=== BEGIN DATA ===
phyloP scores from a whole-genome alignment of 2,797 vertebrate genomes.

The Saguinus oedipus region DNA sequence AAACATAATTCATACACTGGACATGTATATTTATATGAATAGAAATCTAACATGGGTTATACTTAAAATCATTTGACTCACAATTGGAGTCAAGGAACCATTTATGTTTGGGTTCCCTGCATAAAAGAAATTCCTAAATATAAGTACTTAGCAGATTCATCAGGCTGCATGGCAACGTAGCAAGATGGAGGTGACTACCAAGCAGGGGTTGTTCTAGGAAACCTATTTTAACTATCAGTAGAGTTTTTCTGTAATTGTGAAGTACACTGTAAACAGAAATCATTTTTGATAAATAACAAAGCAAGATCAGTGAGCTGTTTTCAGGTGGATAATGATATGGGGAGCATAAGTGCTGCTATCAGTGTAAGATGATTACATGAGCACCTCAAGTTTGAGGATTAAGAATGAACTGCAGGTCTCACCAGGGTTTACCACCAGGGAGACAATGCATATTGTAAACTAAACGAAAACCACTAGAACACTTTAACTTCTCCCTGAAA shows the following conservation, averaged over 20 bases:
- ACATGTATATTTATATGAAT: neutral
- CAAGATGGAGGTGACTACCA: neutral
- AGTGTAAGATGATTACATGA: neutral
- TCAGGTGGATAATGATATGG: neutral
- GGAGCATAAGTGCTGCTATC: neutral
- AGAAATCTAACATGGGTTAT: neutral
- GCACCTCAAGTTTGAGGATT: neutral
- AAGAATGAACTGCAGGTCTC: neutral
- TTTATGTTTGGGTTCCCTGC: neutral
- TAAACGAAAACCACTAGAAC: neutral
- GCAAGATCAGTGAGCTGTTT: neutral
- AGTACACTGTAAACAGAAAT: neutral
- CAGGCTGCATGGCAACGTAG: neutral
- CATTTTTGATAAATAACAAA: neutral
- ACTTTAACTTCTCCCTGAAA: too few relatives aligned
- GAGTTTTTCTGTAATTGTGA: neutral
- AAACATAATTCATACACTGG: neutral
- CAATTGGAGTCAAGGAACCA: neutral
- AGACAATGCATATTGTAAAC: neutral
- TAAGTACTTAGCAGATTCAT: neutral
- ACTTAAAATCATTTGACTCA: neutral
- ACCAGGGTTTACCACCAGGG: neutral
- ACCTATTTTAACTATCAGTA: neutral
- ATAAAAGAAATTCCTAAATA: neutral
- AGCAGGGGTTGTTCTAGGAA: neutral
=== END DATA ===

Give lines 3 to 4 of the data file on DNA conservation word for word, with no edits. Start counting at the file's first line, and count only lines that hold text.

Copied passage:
- ACATGTATATTTATATGAAT: neutral
- CAAGATGGAGGTGACTACCA: neutral